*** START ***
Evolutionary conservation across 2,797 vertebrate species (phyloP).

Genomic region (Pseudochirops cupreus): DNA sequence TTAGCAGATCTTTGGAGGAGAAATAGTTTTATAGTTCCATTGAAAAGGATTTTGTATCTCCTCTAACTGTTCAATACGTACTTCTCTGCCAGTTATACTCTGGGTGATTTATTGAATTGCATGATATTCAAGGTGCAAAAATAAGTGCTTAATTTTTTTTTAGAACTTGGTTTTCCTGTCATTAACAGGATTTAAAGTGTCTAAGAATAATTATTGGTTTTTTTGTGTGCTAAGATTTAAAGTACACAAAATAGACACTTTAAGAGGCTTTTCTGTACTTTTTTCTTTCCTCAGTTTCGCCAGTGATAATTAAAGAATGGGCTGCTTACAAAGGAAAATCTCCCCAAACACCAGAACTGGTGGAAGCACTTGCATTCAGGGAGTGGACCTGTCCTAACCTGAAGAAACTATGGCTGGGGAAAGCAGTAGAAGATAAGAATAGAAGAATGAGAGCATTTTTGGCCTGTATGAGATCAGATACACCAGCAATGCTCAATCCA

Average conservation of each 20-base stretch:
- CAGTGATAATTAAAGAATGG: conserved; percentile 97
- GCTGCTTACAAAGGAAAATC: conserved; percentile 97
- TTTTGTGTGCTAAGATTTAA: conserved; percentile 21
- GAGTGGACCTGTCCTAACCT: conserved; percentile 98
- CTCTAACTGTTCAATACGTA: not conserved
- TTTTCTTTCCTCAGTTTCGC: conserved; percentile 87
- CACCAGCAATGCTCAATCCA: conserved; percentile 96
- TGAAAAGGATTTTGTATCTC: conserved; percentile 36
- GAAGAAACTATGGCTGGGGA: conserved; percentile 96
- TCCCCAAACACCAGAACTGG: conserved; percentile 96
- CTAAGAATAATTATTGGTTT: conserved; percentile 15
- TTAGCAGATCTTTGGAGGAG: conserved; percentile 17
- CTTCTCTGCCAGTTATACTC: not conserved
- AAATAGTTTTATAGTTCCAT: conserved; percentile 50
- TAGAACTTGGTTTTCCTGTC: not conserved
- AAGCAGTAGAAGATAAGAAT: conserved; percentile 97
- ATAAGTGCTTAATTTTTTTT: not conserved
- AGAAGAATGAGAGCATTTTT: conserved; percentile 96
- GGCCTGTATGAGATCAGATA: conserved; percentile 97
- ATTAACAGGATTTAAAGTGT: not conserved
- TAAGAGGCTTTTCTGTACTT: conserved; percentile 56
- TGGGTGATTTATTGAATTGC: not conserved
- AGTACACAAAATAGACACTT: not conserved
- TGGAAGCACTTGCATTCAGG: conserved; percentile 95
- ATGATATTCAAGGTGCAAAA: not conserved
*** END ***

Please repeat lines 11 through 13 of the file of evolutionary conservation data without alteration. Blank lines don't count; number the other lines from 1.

- TGAAAAGGATTTTGTATCTC: conserved; percentile 36
- GAAGAAACTATGGCTGGGGA: conserved; percentile 96
- TCCCCAAACACCAGAACTGG: conserved; percentile 96